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How do you expect your business/community to be affected by recent airline bankruptcies?

District Voices

Published January 1, 2006  |  January 2006 issue

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We anticipate that we'll lose some revenues that were due us as a result of the bankruptcies. We're hopeful that won't be the case, but anticipate it probably will. I think probably the airport authority is more concerned with the shape of the airline[s] and the mission of the airline[s] ... when they come out of bankruptcy, in other words, that they are still hub-and-spoke providers, and that they still provide the level of service to smaller communities like Grand Forks that they provided going into bankruptcy.
Steve Johnson, Executive Director
Regional Airport Authority—Grand Forks, N.D.

We're concerned just like any other community in the country about airline bankruptcies. But I think, generally speaking, they're worth far more when they're operating than they are being shut down, and we have to focus on the hope that through their restructuring and reorganization they will certainly come out better in the end, and through that betterment that maybe our community will be served better. We have not seen any decrease in boardings in Sioux Falls.
Terri Ellis Schmidt, Executive Director
Convention and Visitors Bureau—Sioux Falls, S.D.

I don't think that the airline bankruptcies, well, certainly won't have a direct effect. I mean, our closest airports are an hour away, like Ironwood or Houghton, or even farther away with Marquette and Rhinelander. If there's going to be an effect, it's going to be the flow-on effect where, if someone working as a mechanic loses a job, they may not come up on a holiday, that sort of thing. But I don't really see a direct effect. ... [Our customers] come primarily from Illinois, Wisconsin and Minnesota. ... [They mostly drive] because they're usually pulling a pickup with maybe a two- or four-place sled trailer behind it.
Charles Peterson, Owner
Peterson's Cottages—Ontonagon, Mich.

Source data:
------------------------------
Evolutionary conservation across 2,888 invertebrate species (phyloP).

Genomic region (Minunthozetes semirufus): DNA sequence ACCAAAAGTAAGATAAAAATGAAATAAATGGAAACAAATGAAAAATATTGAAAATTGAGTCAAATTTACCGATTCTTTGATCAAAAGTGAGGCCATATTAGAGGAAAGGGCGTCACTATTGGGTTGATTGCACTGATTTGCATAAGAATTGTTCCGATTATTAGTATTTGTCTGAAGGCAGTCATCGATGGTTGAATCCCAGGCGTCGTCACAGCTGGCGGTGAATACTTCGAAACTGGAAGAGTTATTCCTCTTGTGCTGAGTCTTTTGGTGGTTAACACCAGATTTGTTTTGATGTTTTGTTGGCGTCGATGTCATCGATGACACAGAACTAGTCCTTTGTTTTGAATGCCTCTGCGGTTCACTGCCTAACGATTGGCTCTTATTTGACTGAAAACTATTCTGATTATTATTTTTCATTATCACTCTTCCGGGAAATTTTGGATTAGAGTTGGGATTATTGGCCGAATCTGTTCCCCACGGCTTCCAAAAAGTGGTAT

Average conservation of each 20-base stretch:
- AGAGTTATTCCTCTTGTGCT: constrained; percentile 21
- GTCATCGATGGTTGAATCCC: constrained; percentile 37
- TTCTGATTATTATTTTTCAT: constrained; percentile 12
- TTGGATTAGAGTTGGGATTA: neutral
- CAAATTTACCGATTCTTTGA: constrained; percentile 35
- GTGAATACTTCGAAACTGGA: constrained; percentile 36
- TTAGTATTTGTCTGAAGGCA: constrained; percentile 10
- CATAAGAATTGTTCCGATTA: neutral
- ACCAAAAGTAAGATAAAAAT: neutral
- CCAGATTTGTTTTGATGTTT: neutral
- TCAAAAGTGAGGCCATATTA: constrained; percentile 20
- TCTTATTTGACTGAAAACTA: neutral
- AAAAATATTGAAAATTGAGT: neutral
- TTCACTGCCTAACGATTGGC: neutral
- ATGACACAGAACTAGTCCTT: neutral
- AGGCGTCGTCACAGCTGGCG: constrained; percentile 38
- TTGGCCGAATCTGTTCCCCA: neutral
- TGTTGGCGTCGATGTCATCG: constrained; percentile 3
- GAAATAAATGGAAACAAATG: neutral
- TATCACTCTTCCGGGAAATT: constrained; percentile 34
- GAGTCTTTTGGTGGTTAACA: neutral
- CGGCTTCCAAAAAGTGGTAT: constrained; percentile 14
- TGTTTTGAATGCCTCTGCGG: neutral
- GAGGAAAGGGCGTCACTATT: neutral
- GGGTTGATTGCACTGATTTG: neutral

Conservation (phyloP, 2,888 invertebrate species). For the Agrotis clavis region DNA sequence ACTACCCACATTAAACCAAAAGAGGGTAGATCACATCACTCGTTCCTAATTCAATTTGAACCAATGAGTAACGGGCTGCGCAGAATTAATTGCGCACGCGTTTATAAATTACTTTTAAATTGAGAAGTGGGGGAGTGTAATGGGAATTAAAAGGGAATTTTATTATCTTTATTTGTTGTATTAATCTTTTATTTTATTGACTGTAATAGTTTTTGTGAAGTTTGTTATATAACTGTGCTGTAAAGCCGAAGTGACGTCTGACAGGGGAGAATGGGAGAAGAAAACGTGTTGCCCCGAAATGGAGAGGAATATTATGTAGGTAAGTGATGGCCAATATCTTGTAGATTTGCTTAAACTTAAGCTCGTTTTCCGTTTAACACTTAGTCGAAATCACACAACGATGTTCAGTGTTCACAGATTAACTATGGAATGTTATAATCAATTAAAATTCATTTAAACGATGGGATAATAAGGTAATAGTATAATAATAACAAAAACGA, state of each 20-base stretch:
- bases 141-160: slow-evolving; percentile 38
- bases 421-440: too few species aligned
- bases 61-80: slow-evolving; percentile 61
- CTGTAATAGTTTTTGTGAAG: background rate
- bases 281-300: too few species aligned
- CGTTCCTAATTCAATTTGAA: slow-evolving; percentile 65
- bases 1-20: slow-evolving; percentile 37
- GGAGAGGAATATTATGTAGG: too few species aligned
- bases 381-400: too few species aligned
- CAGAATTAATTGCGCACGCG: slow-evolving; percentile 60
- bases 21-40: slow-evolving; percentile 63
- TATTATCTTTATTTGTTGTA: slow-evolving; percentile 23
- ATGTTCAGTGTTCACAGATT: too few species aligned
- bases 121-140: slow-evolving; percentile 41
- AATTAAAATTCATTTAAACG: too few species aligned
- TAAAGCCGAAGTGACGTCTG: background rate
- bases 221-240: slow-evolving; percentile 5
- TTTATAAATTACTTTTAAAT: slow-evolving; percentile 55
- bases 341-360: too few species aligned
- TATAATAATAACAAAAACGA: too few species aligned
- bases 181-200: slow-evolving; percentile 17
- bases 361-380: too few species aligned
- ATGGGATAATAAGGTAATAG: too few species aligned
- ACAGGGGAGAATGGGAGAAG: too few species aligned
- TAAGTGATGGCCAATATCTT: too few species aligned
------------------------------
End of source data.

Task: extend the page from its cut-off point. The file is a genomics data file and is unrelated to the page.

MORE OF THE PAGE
There's been some reduction in seats going into Kalispell. In the long term, though, we're kind of looking at some alternative ways to get people into Kalispell. We're investigating concepts such as charter flights, things like that ... some kind of way that we can get a little bit more control over the seats that we get in. That's one of the things we're looking at doing ... (on) a broader basis communitywide; it wouldn't just be us out there at the mountain.
John Frandsen, Director of Sales and Marketing
Big Mountain Ski Resort—Whitefish, Mont.

Financially, it hurts us because they can't pay their bill. And our payments, you know, my payments get behind because they don't make theirs. ...What we do, when their flights are overbooked or canceled because of weather, we do [ground] transportation for their people. So we provide the service for their people, but then they file bankruptcy on us. So I'm not very impressed.
Patti Manix, Owner/Manager
All-Ways Charter Service—La Crosse, Wis.

Well, out here in western Minnesota, we're fortunate. We utilize the Minneapolis-St. Paul Airport a lot, but we also utilize the Hector International Airport in Fargo. And one thing about the Hector International Airport, it's where the [U.S. Air Force is] housed. ... And because they're there, with the fighter planes, it seems to keep Hector International Airport open more. ... We have not had daily flights out of Fergus Falls for a number of years already. We did, and then with all of the financial troubles in the airline industry, that went away, and it has been gone for a number of years already.
Harold Stanislawski, Executive Director
Economic Development Commission—Fergus Falls, Minn.

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